Finally Lot 6: a former chapel converted to a home. Looked interesting, and at a £80-100k guide price I might have contemplated bidding if I’d been happy with the location (Okehampton). Bidding went up to £104k, and the auctioneer tried very hard to cajole the £103k-bidder at the front into raising to £105k. But unlike Lot 2, this one wasn’t budging, and it ended without selling. Could the £104k have been “off the wall” on the assumption of £105k, or was this a less-than-honest would-be vendor so blatantly mismatched guide and reserve prices?
All in all, an interesting experience, and I think I could feel more confident now to bid at a future auction. Though of course that’s subject to caveats about whether I’d hold my calm under the stress of competitive bidding.
 there’s no ‘phone signal, no clarity over ADSL, and in a steep valley where even satellite might fall short.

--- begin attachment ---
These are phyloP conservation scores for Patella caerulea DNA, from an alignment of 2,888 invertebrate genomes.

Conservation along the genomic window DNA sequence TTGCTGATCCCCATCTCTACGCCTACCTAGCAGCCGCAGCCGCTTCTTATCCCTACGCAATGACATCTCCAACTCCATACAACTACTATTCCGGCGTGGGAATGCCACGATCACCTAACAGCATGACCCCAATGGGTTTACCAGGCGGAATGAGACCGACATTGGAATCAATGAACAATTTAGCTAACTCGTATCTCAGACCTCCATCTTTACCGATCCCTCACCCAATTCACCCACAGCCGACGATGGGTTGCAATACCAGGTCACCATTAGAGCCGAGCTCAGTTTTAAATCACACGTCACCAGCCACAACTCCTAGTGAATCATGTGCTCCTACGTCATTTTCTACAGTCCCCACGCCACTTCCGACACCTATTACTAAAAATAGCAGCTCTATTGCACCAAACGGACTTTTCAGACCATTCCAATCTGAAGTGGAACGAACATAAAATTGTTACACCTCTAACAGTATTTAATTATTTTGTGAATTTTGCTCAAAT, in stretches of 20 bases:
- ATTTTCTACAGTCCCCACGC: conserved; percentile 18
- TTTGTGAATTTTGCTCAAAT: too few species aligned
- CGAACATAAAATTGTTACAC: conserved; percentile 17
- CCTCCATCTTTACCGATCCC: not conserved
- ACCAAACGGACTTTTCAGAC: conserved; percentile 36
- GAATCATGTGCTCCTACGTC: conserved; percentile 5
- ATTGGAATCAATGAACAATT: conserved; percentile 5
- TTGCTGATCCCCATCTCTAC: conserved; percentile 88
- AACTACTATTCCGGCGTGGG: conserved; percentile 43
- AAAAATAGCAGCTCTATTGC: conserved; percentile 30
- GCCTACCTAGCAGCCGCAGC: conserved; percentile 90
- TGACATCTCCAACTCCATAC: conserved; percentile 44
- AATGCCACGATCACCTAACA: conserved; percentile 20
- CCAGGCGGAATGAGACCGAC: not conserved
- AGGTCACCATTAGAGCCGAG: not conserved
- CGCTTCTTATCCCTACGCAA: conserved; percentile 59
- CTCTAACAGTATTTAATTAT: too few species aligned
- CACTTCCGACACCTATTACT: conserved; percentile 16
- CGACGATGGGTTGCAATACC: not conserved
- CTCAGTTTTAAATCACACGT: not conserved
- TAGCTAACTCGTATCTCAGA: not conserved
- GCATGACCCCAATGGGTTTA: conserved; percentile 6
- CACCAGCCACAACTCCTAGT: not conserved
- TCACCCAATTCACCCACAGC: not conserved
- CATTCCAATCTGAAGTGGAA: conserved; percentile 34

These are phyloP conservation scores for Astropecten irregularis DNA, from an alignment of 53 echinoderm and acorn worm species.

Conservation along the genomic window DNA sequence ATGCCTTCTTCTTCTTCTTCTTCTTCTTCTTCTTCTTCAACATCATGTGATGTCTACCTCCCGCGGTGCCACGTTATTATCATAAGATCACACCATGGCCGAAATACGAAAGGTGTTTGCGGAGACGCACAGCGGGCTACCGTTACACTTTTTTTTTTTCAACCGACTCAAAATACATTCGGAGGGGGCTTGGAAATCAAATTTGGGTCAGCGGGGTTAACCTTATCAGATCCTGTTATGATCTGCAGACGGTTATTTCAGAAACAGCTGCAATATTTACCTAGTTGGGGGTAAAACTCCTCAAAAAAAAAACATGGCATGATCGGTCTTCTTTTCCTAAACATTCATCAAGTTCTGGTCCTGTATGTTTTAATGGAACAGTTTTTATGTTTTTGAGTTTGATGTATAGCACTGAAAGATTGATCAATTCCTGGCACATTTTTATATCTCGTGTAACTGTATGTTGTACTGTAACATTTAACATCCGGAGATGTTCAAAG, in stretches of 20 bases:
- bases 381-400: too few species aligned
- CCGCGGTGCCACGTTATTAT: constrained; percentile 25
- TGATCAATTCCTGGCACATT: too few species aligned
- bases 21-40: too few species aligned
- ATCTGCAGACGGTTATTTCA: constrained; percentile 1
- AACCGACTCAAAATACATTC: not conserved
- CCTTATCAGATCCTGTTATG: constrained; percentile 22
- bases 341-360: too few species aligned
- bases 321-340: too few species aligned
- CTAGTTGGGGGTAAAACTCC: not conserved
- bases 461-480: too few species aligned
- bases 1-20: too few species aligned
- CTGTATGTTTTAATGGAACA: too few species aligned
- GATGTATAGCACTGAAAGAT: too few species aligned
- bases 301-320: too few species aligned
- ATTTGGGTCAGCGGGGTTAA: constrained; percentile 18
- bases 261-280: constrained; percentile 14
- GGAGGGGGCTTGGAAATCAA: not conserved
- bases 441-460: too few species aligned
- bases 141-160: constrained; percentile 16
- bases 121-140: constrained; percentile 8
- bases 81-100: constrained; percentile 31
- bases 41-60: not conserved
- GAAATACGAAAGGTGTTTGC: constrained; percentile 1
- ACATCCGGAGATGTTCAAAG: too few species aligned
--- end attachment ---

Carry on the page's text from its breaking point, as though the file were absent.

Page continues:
For as long as I can remember, the NHS has been a sacred cow for politicians on all sides, and indeed everyone in the chattering classes. For better or worse, governments have reformed and updated it, their opponents have howled in protest over threats to the NHS, and governments have robustly denied any question of a threat.
But some fundamental principles have remained unquestioned, and tacitly supported by all sides. The reality may diverge from the principle, but we still all agree that treatment should be according to the patient’s need. We may moralise over lifestyle and self-inflicted conditions, but we don’t turn them away, unless on the basis that an extreme lifestyle would itself defeat treatment.
Neither do we turn people away because someone else is more important than them! Getting priority is for private medicine.